Racism, whether that be the apartheid in South Africa or the monstrous antisemitism which led to the holocaust, is one of the great evils of this world. Given that we are exploring such an emotive topic, it is no wonder we sometimes get it wrong.

Recently Rebecca Long-Bailey was sacked from the shadow cabinet for sharing an interview with actress Maxine Peake which allegedly contained an "antisemitic conspiracy theory". This was the suggestion that US cops learned a neck-kneeling restraint from Israeli special forces. If Long-Bailey had made those comments directly, rather than simply sharing the article on Twitter, her punishment would likely have been more severe.

I have heard the argument Long-Bailey's suspension was justified because Peake suggested George Floyd's killers were taught this technique by Israel and this claim is false, therefore making it an antisemitic conspiracy theory.

But was this really the intention of either Long-Bailey or Peake? Were either thinking Jews were collectively responsible for George Floyd's murder? Or that Jews are responsible for much of the evil in the world? Or that the Israeli special forces are representative of the Jewish people? Because when we are talking of antisemitic conspiracy theory, that is what we are implying.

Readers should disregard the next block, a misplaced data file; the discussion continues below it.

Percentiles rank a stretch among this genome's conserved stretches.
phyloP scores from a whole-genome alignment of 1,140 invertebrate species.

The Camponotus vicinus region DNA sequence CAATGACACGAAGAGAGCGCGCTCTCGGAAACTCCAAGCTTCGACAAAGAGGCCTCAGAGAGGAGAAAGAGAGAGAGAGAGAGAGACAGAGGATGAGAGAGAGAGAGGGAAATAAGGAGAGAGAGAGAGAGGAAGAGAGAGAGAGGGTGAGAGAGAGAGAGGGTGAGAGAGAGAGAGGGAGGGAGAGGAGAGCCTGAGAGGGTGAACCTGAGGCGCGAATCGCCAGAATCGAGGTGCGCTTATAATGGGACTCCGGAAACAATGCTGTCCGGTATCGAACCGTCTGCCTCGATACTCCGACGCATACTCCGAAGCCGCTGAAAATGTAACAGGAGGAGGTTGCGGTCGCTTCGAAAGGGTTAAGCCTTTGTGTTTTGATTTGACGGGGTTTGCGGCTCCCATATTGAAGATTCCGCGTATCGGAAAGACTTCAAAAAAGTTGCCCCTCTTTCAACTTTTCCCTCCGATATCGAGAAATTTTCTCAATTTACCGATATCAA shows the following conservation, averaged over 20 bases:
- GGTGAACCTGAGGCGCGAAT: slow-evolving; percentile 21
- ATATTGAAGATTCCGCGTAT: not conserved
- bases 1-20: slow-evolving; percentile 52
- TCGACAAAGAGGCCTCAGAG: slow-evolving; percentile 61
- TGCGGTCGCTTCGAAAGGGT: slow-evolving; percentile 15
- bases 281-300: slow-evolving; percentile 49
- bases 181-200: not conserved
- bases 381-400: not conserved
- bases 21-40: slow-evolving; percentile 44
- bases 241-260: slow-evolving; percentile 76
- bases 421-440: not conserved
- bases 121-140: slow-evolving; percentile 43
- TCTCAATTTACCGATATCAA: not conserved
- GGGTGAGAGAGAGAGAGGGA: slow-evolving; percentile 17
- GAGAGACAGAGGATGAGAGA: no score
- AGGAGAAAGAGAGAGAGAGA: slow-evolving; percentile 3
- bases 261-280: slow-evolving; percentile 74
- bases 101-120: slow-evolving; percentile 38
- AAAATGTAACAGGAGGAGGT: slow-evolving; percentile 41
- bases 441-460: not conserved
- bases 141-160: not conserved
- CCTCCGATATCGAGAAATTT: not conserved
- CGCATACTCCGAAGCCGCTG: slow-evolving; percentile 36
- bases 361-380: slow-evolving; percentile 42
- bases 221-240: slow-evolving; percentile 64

Peake's comments contained partial truths such as the fact US cops are sometimes trained by Israel. One recent article suggested images from an Israeli website showed these techniques being taught to US cops and another article reported Israel held a seminar for the Minneapolis Police Department in 2012.

While I cannot say how much influence anyone from Israel had on George Floyd's killers, if any at all, I do not think it's reasonable to call someone antisemitic for joining up the dots and making an admittedly clumsy comment. It was the type of mistake in which an apology and clarification is sufficient without need for accusations of racism.

There have been many reported cases in which Labour MPs, councillors and ordinary members have been accused of antisemitism and removed from the party for similar mistakes. The term "antisemitic conspiracy theory" is a justification often used.

This got me thinking of Nelson Mandela's scathing criticisms of Israel and whether any would have led to his suspension from the Labour Party. In all honesty, I believe an ordinary Labour member repeating these words would likely face disciplinary action and possibly expulsion. Would this be reasonable action or an unreasonable attack on freedom of speech? Let's take a closer look: